So he succumbs again to a politician's grandiloquence and does not follow his wise friend Stevie who 'vows that he will never again be “taken in” by the charm, intelligence, and polished idealistic speeches of a political candidate.' But being disappointed in politicians is a part of gaining political wisdom. One can be disappointed in politicians and still engage in effecting change. The danger is succumbing to political cynicism.

And finally, Benjamin asserts a kind of messianic spectatorism:

“Obama is now generally considered to be the most powerful person in the world, and I deeply hope that his intelligence, wisdom, courage, and pragmatism will find its way into saving our country and the world from disaster.”

This is a terribly self-deluding and disempowering position to take. Empowered citizens do not put their faith in leaders to do the right thing. They are involved with others to pressure leaders do the right things. We aren't Obama's audience, we're his watchdog.


If Elliot Benjamin's article on Obama's policy toward Afghanistan is, as he says, an example of an integral view, integral theory doesn't have much to offer except a perpetuation of the status quo. Benjamin seems like a good person but his way of approaching politics is a recipe for disempowerment and disappointment. Benjamin's view is the same as a centrist Democratic-Republican view. Is that what we hope for from an integral perspective?

An alternative vision of integrality has radical implications. It would include and integrate excluded perspectives, facts and history, like the views of the Taliban, Al Qaeda, the Afghan people, the American public, and the people and governments of other countries. What do we find if we look at these un-integrated perspectives? The Taliban is not mostly made up of global Islamic jihadists, but nationalistic, tribal mercenaries and locals. Al Qaeda, while certainly being motivated by an authoritarian fundamentalism and a deadly military program, also has some legitimate criticisms regarding US foreign policy. A majority of the Afghan people - as best we can tell - would like the US to leave their country and do not want rule by the US-backed warlords who we put back in power. The American people, a majority of whom oppose the Afghan occupation, are significantly underrepresented in the American mainstream press.[9] And populations around the globe by a large majority oppose our and their governments' Afghan occupation. Since we want to be integral and these perspectives are from an overwhelming majority of the people of the world, let's create an integral perspective that accounts for them too.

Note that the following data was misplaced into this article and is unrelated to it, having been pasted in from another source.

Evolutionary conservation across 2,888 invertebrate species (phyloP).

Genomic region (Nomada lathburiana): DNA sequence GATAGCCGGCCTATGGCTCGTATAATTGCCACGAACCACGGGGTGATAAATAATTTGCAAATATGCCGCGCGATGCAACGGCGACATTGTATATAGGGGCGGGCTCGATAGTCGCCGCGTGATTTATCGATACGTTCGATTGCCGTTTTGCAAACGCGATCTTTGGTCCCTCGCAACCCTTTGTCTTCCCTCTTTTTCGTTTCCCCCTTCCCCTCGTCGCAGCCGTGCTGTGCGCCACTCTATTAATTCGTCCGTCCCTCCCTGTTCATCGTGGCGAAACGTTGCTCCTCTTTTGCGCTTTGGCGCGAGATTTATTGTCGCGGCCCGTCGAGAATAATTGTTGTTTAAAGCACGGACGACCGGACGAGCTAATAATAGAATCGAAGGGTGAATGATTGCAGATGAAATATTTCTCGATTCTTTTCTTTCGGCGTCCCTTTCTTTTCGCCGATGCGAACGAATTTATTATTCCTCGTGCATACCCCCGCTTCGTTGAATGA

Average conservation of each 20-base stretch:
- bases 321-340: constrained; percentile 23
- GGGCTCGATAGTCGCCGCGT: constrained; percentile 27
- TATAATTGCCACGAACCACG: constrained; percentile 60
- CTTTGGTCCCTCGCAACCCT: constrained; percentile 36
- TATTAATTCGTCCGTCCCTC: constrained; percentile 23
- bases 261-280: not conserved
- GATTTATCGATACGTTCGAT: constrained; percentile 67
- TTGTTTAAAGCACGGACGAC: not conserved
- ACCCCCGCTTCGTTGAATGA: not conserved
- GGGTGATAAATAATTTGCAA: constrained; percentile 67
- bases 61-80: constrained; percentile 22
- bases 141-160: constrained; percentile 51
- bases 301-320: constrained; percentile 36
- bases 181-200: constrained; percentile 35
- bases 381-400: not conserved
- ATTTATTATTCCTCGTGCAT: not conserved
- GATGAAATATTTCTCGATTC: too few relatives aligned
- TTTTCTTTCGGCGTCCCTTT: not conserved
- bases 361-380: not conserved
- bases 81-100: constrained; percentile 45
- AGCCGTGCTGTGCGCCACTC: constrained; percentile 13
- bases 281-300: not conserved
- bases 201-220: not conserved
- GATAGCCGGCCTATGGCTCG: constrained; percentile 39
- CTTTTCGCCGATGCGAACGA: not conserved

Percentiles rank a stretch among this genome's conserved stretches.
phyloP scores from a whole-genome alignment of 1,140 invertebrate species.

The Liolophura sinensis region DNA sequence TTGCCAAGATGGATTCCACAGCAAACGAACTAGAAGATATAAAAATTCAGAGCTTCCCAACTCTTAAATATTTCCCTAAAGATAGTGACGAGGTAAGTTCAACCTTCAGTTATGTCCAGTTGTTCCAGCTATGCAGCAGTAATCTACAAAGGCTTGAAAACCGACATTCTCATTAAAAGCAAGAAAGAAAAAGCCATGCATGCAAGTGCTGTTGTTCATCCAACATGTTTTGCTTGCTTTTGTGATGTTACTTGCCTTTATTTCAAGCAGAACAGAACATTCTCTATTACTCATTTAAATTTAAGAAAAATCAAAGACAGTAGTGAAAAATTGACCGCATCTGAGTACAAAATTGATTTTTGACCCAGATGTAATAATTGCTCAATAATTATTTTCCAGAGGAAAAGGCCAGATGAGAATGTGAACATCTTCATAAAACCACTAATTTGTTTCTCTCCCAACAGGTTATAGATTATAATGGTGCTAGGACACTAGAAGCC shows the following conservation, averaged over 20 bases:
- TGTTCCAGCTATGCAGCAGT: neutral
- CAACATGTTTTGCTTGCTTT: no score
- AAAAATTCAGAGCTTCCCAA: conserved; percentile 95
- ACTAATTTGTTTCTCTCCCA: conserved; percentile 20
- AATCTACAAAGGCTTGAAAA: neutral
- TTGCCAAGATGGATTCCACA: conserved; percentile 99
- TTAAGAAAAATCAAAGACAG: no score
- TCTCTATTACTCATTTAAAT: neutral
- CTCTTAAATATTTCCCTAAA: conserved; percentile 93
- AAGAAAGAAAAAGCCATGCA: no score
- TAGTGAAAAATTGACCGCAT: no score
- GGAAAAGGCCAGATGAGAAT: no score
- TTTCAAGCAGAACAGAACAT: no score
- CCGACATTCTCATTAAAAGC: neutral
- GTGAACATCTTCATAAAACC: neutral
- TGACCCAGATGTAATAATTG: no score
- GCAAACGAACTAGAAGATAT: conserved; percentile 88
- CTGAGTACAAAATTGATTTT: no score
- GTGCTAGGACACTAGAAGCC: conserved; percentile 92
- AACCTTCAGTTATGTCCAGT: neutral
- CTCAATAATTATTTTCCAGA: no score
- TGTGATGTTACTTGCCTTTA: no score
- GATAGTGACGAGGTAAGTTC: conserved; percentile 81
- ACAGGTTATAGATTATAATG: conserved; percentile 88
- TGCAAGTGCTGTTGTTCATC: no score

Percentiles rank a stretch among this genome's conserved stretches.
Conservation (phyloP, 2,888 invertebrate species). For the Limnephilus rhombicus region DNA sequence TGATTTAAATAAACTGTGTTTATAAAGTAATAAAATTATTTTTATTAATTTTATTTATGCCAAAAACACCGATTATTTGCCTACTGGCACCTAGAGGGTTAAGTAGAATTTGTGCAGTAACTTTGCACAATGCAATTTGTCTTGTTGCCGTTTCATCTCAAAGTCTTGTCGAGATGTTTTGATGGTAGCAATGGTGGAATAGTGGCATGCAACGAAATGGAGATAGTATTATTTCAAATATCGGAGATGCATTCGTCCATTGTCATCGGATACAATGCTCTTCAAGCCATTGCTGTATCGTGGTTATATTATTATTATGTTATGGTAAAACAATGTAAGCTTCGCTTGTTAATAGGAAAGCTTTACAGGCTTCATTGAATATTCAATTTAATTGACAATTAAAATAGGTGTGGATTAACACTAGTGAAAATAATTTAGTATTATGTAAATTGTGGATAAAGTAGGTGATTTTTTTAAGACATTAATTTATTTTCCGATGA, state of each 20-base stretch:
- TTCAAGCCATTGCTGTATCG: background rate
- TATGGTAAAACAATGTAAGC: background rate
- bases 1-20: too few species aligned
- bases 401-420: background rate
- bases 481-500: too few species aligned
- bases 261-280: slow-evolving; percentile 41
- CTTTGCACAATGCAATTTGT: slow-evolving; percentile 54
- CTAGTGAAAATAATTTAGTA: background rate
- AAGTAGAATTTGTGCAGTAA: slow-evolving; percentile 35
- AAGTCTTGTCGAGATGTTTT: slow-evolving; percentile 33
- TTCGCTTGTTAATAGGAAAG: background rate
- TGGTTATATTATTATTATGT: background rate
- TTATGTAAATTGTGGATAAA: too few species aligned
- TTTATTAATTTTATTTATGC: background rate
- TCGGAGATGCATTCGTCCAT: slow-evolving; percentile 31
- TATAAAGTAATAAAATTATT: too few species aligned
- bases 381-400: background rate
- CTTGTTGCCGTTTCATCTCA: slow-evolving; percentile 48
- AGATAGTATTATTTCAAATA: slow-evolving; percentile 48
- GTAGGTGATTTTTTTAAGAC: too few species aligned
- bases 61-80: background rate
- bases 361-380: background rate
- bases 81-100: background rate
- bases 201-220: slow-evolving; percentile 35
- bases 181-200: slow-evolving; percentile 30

A robust integral perspective can integrate seemingly contradictory political positions. We Westerners can: protect ourselves while abiding by international and domestic law; pursue and prosecute jihadi and elite (e.g. Bush, Cheney, etc) wrong-doers; not promote our relatively weak enemies into monumental global terrorists; and have the enlightened insight to wonder how and why human beings - with many basic needs and desires like our own - believe in and commit violent acts. Currently, in the US mainstream media, to even suggest that we incorporate an understanding of the motives of our enemies is dismissed as weakness and capitulation. A truly integral approach would have the courage to integrate all of these elements into a more enlightened and effective understanding.

It's so easy to fall into an easy alliance with our preferred political parties and their political heroes. But we must continually remind ourselves that a politician's presentations - whether false or sincere, intelligent or stupid - are a minor part of deciding whether to support his or her policies.


  1. Phyllis Bennis, “Obama's Afghanistan Escalation: An Assessment,” The Huffington Post, 12/3/09.
  2. Paul Richter, “Robert Gates Says that Afghanistan Withdrawal Will Be Gradual,” L.A.Times, 12/7/09.
  3. Matthew Hoh, “Resignation Letter”.
  4. Karen DeYoung, “US Official Resigns Over Afghan War,” The Washington Post, 10/27/09.
  5. Hoh, “Resignation.”
  6. See David N. Gibbs, First Do No Harm: Humanitarian Intervention and the Destruction of Yugoslavia, (Nashville, TN: Vanderbilt U. Press, 2009) and the classic work by Seymour Melman, The Permanent War Economy: American Capitalism in Decline, (New York: Simon and Shuster, 1974).
  7. Bryan Bender, “Taliban Not Main Afghan Enemy, Few Militants Driven By Religion Report Says,” The Boston Globe, 10/9/09.
  8. For some inconvenient facts which contradict Obama's assertions see Patrick Cockburn, “The March of Folly,” 12/7/09, and Paul Street, “Obama's West Point War Speech,” 12/3/09.
  9. This based on polling before Obama's speech. Obama's speech did create an increase in support for the Afghan escalation, but since there was no equally publicized rebuttal to Obama it is a skewed result.